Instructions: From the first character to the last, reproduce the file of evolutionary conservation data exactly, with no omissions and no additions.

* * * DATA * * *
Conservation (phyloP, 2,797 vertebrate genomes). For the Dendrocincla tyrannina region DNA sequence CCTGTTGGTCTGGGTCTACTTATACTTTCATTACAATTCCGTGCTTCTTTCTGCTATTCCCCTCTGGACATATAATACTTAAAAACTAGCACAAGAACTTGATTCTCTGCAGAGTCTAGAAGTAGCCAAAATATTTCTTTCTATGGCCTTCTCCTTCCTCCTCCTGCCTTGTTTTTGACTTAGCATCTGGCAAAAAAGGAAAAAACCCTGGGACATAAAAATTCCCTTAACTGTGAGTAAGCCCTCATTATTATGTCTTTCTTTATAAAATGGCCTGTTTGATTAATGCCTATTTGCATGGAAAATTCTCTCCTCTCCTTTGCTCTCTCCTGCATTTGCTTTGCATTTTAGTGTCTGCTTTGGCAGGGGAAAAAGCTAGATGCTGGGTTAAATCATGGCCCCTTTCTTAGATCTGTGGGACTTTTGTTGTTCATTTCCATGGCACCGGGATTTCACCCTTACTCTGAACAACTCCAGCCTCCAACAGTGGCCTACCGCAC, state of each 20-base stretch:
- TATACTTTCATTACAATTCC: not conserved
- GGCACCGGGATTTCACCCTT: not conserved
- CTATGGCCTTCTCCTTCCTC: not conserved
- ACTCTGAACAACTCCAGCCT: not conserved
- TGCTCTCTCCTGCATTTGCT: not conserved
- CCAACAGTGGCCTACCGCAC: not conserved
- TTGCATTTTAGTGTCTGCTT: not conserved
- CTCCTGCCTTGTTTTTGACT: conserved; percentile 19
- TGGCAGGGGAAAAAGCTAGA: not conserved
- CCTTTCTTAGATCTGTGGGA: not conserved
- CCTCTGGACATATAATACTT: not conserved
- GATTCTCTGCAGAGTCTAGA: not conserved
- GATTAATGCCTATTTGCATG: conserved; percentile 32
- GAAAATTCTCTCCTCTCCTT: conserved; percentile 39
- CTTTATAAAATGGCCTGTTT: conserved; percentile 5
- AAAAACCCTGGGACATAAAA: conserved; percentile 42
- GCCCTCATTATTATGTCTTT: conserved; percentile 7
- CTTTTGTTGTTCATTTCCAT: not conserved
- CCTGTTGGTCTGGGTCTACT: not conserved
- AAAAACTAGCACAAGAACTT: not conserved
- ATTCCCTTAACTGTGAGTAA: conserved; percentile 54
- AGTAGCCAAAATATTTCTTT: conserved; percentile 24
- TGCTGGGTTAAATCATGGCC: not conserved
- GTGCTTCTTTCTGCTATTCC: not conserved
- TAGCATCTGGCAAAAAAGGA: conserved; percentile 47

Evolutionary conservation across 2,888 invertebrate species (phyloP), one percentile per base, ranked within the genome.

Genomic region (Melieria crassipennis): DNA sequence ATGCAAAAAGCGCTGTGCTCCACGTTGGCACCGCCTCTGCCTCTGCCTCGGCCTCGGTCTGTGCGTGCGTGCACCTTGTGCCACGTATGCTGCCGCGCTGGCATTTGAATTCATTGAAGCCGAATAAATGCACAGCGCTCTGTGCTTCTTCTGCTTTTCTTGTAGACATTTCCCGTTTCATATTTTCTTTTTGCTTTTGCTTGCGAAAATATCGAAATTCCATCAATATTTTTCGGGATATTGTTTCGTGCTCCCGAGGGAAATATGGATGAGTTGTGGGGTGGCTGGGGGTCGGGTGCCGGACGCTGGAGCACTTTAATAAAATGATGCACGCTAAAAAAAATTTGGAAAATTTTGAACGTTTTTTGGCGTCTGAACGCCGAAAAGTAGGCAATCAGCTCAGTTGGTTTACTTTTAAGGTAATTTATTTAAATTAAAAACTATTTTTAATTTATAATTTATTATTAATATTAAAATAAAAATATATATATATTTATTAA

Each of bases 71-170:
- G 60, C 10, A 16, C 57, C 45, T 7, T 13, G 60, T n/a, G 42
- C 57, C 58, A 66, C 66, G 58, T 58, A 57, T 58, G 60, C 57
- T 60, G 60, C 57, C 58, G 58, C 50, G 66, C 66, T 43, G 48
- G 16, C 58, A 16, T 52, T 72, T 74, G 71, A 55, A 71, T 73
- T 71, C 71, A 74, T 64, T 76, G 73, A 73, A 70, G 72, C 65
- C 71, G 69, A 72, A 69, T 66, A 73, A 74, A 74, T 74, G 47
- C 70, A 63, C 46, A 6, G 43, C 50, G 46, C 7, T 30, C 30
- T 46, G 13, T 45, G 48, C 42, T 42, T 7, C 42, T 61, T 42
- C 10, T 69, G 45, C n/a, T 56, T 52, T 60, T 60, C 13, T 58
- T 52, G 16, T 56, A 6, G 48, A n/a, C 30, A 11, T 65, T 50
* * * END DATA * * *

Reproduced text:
Conservation (phyloP, 2,797 vertebrate genomes). For the Dendrocincla tyrannina region DNA sequence CCTGTTGGTCTGGGTCTACTTATACTTTCATTACAATTCCGTGCTTCTTTCTGCTATTCCCCTCTGGACATATAATACTTAAAAACTAGCACAAGAACTTGATTCTCTGCAGAGTCTAGAAGTAGCCAAAATATTTCTTTCTATGGCCTTCTCCTTCCTCCTCCTGCCTTGTTTTTGACTTAGCATCTGGCAAAAAAGGAAAAAACCCTGGGACATAAAAATTCCCTTAACTGTGAGTAAGCCCTCATTATTATGTCTTTCTTTATAAAATGGCCTGTTTGATTAATGCCTATTTGCATGGAAAATTCTCTCCTCTCCTTTGCTCTCTCCTGCATTTGCTTTGCATTTTAGTGTCTGCTTTGGCAGGGGAAAAAGCTAGATGCTGGGTTAAATCATGGCCCCTTTCTTAGATCTGTGGGACTTTTGTTGTTCATTTCCATGGCACCGGGATTTCACCCTTACTCTGAACAACTCCAGCCTCCAACAGTGGCCTACCGCAC, state of each 20-base stretch:
- TATACTTTCATTACAATTCC: not conserved
- GGCACCGGGATTTCACCCTT: not conserved
- CTATGGCCTTCTCCTTCCTC: not conserved
- ACTCTGAACAACTCCAGCCT: not conserved
- TGCTCTCTCCTGCATTTGCT: not conserved
- CCAACAGTGGCCTACCGCAC: not conserved
- TTGCATTTTAGTGTCTGCTT: not conserved
- CTCCTGCCTTGTTTTTGACT: conserved; percentile 19
- TGGCAGGGGAAAAAGCTAGA: not conserved
- CCTTTCTTAGATCTGTGGGA: not conserved
- CCTCTGGACATATAATACTT: not conserved
- GATTCTCTGCAGAGTCTAGA: not conserved
- GATTAATGCCTATTTGCATG: conserved; percentile 32
- GAAAATTCTCTCCTCTCCTT: conserved; percentile 39
- CTTTATAAAATGGCCTGTTT: conserved; percentile 5
- AAAAACCCTGGGACATAAAA: conserved; percentile 42
- GCCCTCATTATTATGTCTTT: conserved; percentile 7
- CTTTTGTTGTTCATTTCCAT: not conserved
- CCTGTTGGTCTGGGTCTACT: not conserved
- AAAAACTAGCACAAGAACTT: not conserved
- ATTCCCTTAACTGTGAGTAA: conserved; percentile 54
- AGTAGCCAAAATATTTCTTT: conserved; percentile 24
- TGCTGGGTTAAATCATGGCC: not conserved
- GTGCTTCTTTCTGCTATTCC: not conserved
- TAGCATCTGGCAAAAAAGGA: conserved; percentile 47

Evolutionary conservation across 2,888 invertebrate species (phyloP), one percentile per base, ranked within the genome.

Genomic region (Melieria crassipennis): DNA sequence ATGCAAAAAGCGCTGTGCTCCACGTTGGCACCGCCTCTGCCTCTGCCTCGGCCTCGGTCTGTGCGTGCGTGCACCTTGTGCCACGTATGCTGCCGCGCTGGCATTTGAATTCATTGAAGCCGAATAAATGCACAGCGCTCTGTGCTTCTTCTGCTTTTCTTGTAGACATTTCCCGTTTCATATTTTCTTTTTGCTTTTGCTTGCGAAAATATCGAAATTCCATCAATATTTTTCGGGATATTGTTTCGTGCTCCCGAGGGAAATATGGATGAGTTGTGGGGTGGCTGGGGGTCGGGTGCCGGACGCTGGAGCACTTTAATAAAATGATGCACGCTAAAAAAAATTTGGAAAATTTTGAACGTTTTTTGGCGTCTGAACGCCGAAAAGTAGGCAATCAGCTCAGTTGGTTTACTTTTAAGGTAATTTATTTAAATTAAAAACTATTTTTAATTTATAATTTATTATTAATATTAAAATAAAAATATATATATATTTATTAA

Each of bases 71-170:
- G 60, C 10, A 16, C 57, C 45, T 7, T 13, G 60, T n/a, G 42
- C 57, C 58, A 66, C 66, G 58, T 58, A 57, T 58, G 60, C 57
- T 60, G 60, C 57, C 58, G 58, C 50, G 66, C 66, T 43, G 48
- G 16, C 58, A 16, T 52, T 72, T 74, G 71, A 55, A 71, T 73
- T 71, C 71, A 74, T 64, T 76, G 73, A 73, A 70, G 72, C 65
- C 71, G 69, A 72, A 69, T 66, A 73, A 74, A 74, T 74, G 47
- C 70, A 63, C 46, A 6, G 43, C 50, G 46, C 7, T 30, C 30
- T 46, G 13, T 45, G 48, C 42, T 42, T 7, C 42, T 61, T 42
- C 10, T 69, G 45, C n/a, T 56, T 52, T 60, T 60, C 13, T 58
- T 52, G 16, T 56, A 6, G 48, A n/a, C 30, A 11, T 65, T 50